While the first Post about the FLOAT House introduced the project's concept and evolution, this article looks into the way the house works, and sheds more light on the Architect's vision.
The FLOAT House sits on a raised four-foot base, which has been reconceived as a high performance “chassis” – a prefabricated module, made from polystyrene foam coated in glass fiber reinforced concrete, which hosts all of the essential equipment to supply power, water and fresh air.
The chassis is engineered to support a range of home configurations. In the event of flooding, the chassis acts as a raft, allowing the house to rise vertically on guide posts, securely floating up to twelve feet as water levels rise. While not designed for occupants to remain in the home during a hurricane, this innovative structure aims to minimize catastrophic damage and preserve the homeowner’s investment in their property. This approach also allows for the early return of occupants in the aftermath of a hurricane or flood.
Massing: This single family residential unit is organized according to the planning characteristics of the shotgun house, a ubiquitous residential type of New Orleans. The primary living spaces: living room, kitchen, bedrooms and bathrooms are aligned end-to-end within a 16’ x 58’ bar, and accessed from a parallel corridor, referred to as a gallery in this building typology.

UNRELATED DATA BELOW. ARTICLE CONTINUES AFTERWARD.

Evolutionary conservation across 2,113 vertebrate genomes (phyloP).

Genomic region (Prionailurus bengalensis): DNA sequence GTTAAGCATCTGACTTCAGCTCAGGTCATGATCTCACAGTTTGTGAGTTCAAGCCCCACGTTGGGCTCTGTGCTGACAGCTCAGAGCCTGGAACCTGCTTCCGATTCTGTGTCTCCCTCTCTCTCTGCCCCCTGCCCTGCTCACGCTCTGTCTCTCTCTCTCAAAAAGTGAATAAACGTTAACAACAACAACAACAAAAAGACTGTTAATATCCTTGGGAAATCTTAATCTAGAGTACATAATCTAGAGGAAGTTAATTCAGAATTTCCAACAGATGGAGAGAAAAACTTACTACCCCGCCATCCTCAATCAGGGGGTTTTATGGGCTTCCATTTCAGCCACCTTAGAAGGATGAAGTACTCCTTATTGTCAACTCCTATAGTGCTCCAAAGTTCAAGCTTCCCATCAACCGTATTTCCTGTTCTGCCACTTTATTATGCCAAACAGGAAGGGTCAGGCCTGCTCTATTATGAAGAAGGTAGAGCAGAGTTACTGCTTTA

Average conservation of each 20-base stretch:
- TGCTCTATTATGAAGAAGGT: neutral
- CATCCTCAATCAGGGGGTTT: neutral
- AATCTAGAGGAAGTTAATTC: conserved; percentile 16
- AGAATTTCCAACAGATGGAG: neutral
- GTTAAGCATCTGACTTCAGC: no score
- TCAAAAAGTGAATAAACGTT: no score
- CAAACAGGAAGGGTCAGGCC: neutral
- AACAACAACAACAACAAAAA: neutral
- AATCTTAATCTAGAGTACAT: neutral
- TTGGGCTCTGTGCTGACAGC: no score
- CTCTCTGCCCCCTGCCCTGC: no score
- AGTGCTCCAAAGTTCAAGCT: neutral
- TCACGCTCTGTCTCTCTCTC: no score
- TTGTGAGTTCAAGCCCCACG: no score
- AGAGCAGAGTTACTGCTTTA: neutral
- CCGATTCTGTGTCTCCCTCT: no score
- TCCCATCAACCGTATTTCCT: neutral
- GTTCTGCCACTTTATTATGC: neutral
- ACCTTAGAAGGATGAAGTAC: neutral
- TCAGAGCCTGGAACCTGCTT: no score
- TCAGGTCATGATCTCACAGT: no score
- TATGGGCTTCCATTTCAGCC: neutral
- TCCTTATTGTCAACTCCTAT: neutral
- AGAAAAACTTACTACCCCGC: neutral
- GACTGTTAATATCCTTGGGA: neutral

The FLOAT House is a new kind of house: a house that can sustain its own water and power needs; a house that can survive the floodwaters generated by a storm the size of Hurricane Katrina; and perhaps most importantly, a house that can be manufactured cheaply enough to function as low-income housing.
Make It: Affordable
The FLOAT House optimizes the efficiency of mass-production, while respecting New Orleans’s unique culture and context. The Ninth Ward’s colorful vernacular houses, which local residents have traditionally modified and personalized over time, reflect the community’s vibrant culture. The FLOAT House grows out of the indigenous typology of the shotgun house, predominant throughout New Orleans and the Lower Ninth Ward. Like a typical shotgun house, the FLOAT House sits atop a raised base. This innovative base, or “chassis,” integrates all mechanical, electrical, plumbing and sustainable systems, and securely floats in case of flooding. Inspired by GM’s skateboard chassis, which is engineered to support several car body types, the FLOAT House’s chassis is designed to support a variety of customizable house configurations.